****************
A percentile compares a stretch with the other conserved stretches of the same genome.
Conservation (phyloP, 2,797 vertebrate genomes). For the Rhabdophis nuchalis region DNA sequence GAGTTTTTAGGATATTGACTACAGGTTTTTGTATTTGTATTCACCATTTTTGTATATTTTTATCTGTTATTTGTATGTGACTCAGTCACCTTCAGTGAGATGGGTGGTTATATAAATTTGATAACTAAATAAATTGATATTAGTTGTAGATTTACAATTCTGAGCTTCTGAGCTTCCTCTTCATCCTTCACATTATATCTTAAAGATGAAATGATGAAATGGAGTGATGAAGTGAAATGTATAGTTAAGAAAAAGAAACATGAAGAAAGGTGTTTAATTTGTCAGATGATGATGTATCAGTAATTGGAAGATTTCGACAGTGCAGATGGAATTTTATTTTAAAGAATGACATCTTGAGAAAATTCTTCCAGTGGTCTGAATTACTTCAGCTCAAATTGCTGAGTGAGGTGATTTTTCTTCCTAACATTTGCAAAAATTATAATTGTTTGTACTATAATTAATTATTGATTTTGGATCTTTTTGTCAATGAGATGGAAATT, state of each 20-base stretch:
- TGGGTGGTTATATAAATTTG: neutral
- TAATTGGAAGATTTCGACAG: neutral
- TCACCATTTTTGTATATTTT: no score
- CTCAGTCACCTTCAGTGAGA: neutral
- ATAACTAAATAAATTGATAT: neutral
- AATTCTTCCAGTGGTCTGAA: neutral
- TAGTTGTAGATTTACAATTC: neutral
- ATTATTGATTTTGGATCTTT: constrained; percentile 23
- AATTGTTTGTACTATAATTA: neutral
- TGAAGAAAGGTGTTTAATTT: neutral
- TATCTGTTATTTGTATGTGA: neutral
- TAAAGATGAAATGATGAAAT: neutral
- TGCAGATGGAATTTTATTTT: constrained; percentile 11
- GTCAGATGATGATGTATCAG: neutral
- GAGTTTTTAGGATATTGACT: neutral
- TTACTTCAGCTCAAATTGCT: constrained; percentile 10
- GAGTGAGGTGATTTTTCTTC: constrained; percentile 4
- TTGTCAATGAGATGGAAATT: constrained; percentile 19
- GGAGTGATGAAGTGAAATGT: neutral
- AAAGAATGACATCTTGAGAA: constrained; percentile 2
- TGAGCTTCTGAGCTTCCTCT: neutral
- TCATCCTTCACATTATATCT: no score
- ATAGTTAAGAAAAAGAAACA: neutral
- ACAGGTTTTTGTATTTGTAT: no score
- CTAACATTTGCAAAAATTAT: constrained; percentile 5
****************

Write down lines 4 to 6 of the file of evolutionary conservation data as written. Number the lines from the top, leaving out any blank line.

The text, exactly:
- TAATTGGAAGATTTCGACAG: neutral
- TCACCATTTTTGTATATTTT: no score
- CTCAGTCACCTTCAGTGAGA: neutral